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Marketing Lessons Professional Services Firms Can Learn From Mad Men – “Signal 30”

This episode, directed smartly by John Slattery (Roger Sterling) is a classic. Pete Campbell is yet again one of the biggest creepers on the small screen – this time flirting with a high school girl while attending a driving safety class. Mothers hide your daughters indeed.

We also find Lane – essentially the agency’s COO – unexpectedly developing business. Lane, who is British, is dragged along to a bar full of Brits to watch soccer. He ends up enjoying himself and returning to the office with an unexpected dividend – a business lead. It seems Jaguar may be interested in Sterling Draper Cooper Pryce’s expertise. The lesson here is that you just never know where the next lead will come, so you need to be ready with your elevator speech and a business card at all times.

There is a great line told by a huckster on The Simpsons and voiced by the late Phil Hartman – “A town with money is a little like the mule with the spinning wheel. No one knows how he got it, and danged if he knows how to use it.” Well, much is the case with a Lane and this potential client. Enter the great Roger Sterling.

Roger gives Lane some great advice, very well summed up by Esquire in this blog posting:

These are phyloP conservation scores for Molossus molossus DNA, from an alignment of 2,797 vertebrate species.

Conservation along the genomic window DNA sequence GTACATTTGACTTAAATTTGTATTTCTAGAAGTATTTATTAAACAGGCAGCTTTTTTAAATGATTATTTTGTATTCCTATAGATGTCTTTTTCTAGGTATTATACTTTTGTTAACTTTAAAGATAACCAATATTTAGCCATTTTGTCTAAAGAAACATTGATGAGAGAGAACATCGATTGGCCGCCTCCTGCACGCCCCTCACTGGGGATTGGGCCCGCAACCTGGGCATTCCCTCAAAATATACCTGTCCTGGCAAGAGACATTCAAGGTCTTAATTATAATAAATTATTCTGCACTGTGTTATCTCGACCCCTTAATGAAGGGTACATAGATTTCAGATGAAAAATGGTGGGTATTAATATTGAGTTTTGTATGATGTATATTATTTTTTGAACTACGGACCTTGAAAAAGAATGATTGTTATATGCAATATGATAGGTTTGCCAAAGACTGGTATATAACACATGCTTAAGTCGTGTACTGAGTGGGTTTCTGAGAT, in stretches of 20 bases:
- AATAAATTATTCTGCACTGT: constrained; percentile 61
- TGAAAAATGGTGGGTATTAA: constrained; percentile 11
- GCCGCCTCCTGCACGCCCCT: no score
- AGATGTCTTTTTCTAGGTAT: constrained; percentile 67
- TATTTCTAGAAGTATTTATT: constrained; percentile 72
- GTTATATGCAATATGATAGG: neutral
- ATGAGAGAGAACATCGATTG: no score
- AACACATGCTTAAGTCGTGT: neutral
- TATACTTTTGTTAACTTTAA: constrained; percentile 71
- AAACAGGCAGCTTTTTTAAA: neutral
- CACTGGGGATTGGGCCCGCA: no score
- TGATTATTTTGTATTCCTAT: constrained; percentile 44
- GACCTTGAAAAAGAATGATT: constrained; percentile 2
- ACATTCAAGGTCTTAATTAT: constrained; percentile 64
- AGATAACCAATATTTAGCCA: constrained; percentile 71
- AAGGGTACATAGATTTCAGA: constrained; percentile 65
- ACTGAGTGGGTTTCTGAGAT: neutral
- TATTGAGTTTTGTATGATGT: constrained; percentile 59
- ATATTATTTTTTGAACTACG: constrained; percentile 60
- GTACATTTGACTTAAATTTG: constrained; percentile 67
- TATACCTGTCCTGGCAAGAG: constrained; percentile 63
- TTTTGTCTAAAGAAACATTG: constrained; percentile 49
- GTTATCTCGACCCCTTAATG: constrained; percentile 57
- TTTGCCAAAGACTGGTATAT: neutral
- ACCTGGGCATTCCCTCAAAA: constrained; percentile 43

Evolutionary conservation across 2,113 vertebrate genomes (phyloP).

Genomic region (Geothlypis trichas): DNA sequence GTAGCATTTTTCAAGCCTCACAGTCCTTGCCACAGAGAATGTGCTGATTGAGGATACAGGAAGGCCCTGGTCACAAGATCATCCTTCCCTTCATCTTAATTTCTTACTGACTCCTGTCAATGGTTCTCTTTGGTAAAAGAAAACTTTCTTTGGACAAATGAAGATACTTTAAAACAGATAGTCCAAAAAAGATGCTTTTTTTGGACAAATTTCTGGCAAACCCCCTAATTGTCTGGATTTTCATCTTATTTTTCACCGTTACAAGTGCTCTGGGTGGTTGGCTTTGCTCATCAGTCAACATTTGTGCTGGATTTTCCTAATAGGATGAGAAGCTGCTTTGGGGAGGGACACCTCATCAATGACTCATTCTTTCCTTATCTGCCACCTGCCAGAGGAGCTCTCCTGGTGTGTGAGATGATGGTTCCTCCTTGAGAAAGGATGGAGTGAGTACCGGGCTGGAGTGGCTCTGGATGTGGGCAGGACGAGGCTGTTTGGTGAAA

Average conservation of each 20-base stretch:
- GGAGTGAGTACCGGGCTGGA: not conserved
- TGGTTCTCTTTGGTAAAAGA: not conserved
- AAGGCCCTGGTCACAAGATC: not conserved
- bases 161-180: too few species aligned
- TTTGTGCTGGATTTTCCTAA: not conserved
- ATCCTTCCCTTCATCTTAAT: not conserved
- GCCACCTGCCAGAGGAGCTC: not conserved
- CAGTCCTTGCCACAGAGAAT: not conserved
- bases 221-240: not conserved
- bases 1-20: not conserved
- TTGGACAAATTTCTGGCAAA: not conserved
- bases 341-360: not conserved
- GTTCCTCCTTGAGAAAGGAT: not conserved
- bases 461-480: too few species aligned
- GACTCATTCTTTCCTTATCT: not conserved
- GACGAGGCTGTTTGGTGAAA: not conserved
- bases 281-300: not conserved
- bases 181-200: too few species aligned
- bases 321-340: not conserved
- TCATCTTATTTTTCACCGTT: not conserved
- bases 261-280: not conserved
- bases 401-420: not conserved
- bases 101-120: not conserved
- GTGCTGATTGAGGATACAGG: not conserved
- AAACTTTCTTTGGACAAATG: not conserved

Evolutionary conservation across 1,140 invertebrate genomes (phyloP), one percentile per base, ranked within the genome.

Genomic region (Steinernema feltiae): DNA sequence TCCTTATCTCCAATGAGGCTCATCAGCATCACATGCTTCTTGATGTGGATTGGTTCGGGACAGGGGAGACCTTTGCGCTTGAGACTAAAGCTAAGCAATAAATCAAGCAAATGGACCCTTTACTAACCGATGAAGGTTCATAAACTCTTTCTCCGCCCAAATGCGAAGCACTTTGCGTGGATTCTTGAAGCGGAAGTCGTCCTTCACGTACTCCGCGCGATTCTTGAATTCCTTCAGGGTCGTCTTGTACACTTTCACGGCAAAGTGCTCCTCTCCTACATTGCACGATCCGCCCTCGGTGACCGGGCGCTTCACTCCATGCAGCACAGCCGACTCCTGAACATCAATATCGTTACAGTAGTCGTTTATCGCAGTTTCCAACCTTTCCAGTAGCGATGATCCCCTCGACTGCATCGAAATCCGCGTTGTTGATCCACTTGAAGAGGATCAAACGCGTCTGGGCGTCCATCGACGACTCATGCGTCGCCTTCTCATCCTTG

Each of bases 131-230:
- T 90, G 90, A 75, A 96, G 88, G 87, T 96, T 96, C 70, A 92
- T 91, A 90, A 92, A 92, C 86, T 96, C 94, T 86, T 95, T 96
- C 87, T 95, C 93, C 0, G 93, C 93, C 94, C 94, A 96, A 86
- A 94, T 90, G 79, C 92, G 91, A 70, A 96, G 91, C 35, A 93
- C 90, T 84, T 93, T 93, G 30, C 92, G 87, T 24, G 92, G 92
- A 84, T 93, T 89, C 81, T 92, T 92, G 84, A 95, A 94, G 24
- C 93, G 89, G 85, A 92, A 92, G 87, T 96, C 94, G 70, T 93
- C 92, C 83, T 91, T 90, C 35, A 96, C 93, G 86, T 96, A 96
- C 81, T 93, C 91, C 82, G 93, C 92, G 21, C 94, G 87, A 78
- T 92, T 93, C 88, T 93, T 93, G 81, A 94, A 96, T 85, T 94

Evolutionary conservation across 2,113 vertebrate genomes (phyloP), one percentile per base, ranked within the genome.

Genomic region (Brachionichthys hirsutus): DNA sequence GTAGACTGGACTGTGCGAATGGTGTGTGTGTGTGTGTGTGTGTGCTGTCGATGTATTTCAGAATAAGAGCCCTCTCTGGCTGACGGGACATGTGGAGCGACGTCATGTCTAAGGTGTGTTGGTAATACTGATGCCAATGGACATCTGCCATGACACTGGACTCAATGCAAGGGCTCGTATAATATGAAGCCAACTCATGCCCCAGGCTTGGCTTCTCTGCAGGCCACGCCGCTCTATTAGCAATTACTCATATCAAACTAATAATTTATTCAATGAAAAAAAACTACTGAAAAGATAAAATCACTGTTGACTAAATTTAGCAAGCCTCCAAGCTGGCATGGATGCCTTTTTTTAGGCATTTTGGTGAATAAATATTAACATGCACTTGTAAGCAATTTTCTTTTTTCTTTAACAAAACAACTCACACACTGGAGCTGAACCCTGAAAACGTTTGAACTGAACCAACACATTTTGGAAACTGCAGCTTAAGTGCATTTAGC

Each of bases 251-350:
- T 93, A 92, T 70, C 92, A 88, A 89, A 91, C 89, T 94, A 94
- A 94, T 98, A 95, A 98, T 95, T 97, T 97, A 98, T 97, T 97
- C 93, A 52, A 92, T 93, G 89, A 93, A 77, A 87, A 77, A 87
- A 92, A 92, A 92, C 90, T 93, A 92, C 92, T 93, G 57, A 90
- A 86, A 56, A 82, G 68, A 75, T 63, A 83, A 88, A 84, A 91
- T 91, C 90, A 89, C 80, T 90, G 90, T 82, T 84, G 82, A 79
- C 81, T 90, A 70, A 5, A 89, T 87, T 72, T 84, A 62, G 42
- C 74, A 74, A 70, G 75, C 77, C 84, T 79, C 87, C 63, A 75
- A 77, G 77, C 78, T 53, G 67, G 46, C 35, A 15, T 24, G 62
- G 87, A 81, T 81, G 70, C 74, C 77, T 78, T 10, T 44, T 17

1. Find out everything you can about him before you get there; if you still like him, let it show.
  2. Order a Scotch rocks and water. Drink half. When it turns see-through, order another.
  3. Then it’s kind of like being on a date. It’s best to smile and sit there like you’ve got no place to go, and just let them talk. Somewhere in the middle of the entree, they’ll throw out something revealing.
  4. Wait till dessert to pounce. Let him know you’ve got the same problem he has, whatever it is. Then you’re in a conspiracy, which is the basis of a “friendship.”
  5. If for some reason he’s more reserved, flip the script: Feed him your own personal morsel.
  6. Get your answers; be nice to the waiter; don’t let him near the check.

The reality is that there is a method and a strategy that should be employed when dining with clients and prospects.  Just one lesson here is that you have homework to do before you walk through the door. You need to read and digest your companion’s biography. You need to search for all mentions – including social media – of them online. Perhaps, most importantly, you need to identify what issues are likely important to them and just how you can be a problem solver.

A well-done dining situation (in this case it sadly did not work out for Lane) can yield enormous dividends. The reason why Roger was so successful in his career is that he listened to his clients and spent time with them – even if it was in places of ill repute at times. Business relationships won’t work if they are cold and calculated.  Take it from Roger. Truly his advice is Sterling’s Gold.

Michael Bond

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